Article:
Attorney Says Facts Reported in 50-Year-Old Valerie Percy Murder Case ‘Are Wrong’

In court Wednesday, an attorney representing the Village of Kenilworth made a stunning revelation: much of what has been popularly reported on the 50-year-old Valerie Percy murder case, is wrong.

The 1966 Percy murder is one of the Chicagoland area’s most enduring mysteries. The 21 year old daughter of millionaire and soon-to-be-senator Charles Percy was stabbed and bludgeoned to death in her family’s Kenilworth home, in the waning weeks of her father’s campaign. The crime was never solved.

Fifty years later, Kenilworth refuses to open the case files, insisting that the case is still a very active investigation. Wednesday’s hearing concerned a lawsuit filed by New York attorney John Kelly, demanding that police open the books on the crime which has haunted Chicago for five decades.

“Many, many of the facts in those pages are wrong,” attorney Chris Murdoch told the judge, referring to a recitation of the widely reported facts included in the plaintiff’s motion. “It’s not true what he says in the brief about the facts in this murder.”

Murdoch said Kenilworth wants to keep it that way, essentially keeping fact separated from fiction, which he argued would be cleared up if the case files were opened. That, he argued, would hamper a very active investigation. But attorney Matt Topic argued there is no evidence that such an investigation even exists.

“It’s 50 years later,” Topic told the judge. “I think we should start from the assumption that it’s not very plausible that it really is ongoing.”

At one time, the case occupied the public consciousness in Chicago like no other. On the night of September 18, 1966, someone cut a hole in a French door of the Percy’s Kenilworth mansion, and worked his way upstairs where Valerie Percy was asleep near her parents second floor bedroom.

According to the long-accepted narrative, Percy’s second wife Lorraine said she heard moans down the hall, and when she stepped into the bedroom, she encountered the killer standing over Valerie’s bed. Percy said she was blinded by the light of the intruder’s flashlight, and that while she ran to summon help, the man escaped.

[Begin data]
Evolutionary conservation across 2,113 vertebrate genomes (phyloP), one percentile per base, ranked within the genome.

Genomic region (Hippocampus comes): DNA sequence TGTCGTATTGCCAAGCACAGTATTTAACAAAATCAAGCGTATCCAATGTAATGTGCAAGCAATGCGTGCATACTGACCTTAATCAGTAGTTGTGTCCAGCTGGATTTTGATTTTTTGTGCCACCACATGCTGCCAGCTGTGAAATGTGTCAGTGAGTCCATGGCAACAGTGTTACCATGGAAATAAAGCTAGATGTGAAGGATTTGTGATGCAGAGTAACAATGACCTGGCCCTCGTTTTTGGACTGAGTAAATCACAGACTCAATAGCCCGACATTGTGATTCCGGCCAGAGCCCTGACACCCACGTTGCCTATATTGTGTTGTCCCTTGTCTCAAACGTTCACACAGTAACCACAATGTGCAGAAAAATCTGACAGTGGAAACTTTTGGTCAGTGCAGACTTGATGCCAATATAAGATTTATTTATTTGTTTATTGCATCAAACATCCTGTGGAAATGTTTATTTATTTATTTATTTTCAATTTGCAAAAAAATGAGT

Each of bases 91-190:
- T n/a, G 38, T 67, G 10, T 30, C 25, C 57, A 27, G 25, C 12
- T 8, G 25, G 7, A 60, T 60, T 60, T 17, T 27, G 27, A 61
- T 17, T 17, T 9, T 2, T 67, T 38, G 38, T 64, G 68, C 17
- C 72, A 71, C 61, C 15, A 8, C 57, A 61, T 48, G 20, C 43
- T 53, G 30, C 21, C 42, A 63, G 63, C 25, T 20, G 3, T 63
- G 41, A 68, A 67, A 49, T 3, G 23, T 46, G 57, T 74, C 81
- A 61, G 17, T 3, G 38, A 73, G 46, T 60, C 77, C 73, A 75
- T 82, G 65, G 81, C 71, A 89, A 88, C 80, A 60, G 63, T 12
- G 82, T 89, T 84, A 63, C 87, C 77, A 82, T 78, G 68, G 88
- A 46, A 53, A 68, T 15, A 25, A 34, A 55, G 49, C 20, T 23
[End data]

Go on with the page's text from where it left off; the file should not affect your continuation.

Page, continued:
Charles Percy went on to serve 18 years in the United States Senate. He died in 2011, never knowing the truth about his daughter’s murder.

In Wednesday’s hearing, Judge Anna Demacopoulos went out of her way to side with the public’s right to know.

“All persons are entitled to full and complete information regarding the affairs of government and the official acts and policies of those who represent them,” she said, citing the state’s Freedom of Information statute. “Access by all persons to public records promotes the transparency and accountability of public bodies at all levels of government.”

But the judge said that transparency does not come without limits.

“The people’s right to know must be balanced with the practical necessities of governing,” she said, citing the need to balance openness with the necessities of law enforcement.

Kenilworth says the files in question constitute a staggering 20,000 pages. Police chief David Miller has tendered a confidential 12 page memo to the court, outlining that evidence. The judge did not rule on the larger issues of the case, instead ordering Kenilworth’s legal team to release the memo. But she gave them permission to redact certain sections.

“I’m going to reserve any comments about what it shows, or what it means, until I’ve seen it,” Topic said after court.

The next hearing on the matter is set for October 17.

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